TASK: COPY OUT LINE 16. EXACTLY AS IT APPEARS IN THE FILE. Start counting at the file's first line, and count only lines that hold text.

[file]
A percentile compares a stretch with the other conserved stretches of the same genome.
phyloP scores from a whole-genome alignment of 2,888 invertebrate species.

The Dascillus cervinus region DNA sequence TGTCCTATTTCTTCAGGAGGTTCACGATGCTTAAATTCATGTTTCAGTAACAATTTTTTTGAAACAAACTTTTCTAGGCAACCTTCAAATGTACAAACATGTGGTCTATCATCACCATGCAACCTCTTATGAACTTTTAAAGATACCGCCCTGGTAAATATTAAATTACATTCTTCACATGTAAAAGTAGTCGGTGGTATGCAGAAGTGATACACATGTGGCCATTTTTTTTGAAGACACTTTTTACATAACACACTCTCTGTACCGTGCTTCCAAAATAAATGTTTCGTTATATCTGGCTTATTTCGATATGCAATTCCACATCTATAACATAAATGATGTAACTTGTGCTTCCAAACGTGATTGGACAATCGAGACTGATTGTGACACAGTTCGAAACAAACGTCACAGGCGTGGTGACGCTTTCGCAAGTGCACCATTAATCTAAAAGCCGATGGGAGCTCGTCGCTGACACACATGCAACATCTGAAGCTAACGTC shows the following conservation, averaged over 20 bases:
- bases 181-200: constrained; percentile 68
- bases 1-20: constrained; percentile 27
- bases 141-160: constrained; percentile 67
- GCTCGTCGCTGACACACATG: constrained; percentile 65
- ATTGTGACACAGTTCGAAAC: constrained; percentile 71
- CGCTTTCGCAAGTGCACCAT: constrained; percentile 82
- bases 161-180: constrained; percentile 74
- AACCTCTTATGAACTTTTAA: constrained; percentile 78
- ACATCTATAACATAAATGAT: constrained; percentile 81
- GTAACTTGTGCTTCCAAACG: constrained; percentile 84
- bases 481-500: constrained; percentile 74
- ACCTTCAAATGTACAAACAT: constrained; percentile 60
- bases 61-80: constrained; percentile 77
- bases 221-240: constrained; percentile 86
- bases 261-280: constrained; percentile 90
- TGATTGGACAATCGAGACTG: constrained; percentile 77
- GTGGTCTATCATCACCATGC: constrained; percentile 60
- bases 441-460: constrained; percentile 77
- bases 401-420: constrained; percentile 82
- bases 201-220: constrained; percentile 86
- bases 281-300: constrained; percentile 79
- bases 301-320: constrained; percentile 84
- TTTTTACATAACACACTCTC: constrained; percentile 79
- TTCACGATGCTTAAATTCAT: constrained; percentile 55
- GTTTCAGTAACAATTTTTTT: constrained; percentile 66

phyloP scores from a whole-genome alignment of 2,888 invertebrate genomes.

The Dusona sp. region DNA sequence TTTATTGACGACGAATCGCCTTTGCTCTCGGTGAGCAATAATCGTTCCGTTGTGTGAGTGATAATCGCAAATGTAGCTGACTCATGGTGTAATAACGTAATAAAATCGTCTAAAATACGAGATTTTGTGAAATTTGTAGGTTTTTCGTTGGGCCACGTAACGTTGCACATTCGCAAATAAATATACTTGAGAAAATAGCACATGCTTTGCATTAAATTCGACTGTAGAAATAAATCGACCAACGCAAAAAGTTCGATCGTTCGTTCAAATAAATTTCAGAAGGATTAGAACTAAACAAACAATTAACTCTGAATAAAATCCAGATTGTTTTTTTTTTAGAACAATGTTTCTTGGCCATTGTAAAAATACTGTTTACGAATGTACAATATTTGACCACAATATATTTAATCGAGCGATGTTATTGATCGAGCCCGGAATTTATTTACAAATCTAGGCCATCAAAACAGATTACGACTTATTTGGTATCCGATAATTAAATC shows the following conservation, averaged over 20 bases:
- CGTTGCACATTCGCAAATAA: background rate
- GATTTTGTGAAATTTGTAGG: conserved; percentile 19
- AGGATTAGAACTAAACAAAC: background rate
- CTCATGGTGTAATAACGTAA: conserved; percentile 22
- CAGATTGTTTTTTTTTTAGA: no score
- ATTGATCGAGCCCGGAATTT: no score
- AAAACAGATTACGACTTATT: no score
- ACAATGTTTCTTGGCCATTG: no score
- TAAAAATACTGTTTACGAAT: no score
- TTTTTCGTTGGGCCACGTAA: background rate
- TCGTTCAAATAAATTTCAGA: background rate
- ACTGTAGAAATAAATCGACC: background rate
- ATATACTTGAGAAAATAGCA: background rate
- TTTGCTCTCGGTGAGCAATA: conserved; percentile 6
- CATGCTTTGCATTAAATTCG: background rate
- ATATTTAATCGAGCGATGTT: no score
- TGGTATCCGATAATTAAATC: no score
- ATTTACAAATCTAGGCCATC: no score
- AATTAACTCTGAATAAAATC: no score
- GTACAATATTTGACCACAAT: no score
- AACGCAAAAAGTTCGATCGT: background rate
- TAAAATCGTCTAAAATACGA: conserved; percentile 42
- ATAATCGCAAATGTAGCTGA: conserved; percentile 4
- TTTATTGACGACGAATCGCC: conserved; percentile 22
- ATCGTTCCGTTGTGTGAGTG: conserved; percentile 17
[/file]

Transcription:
- bases 61-80: constrained; percentile 77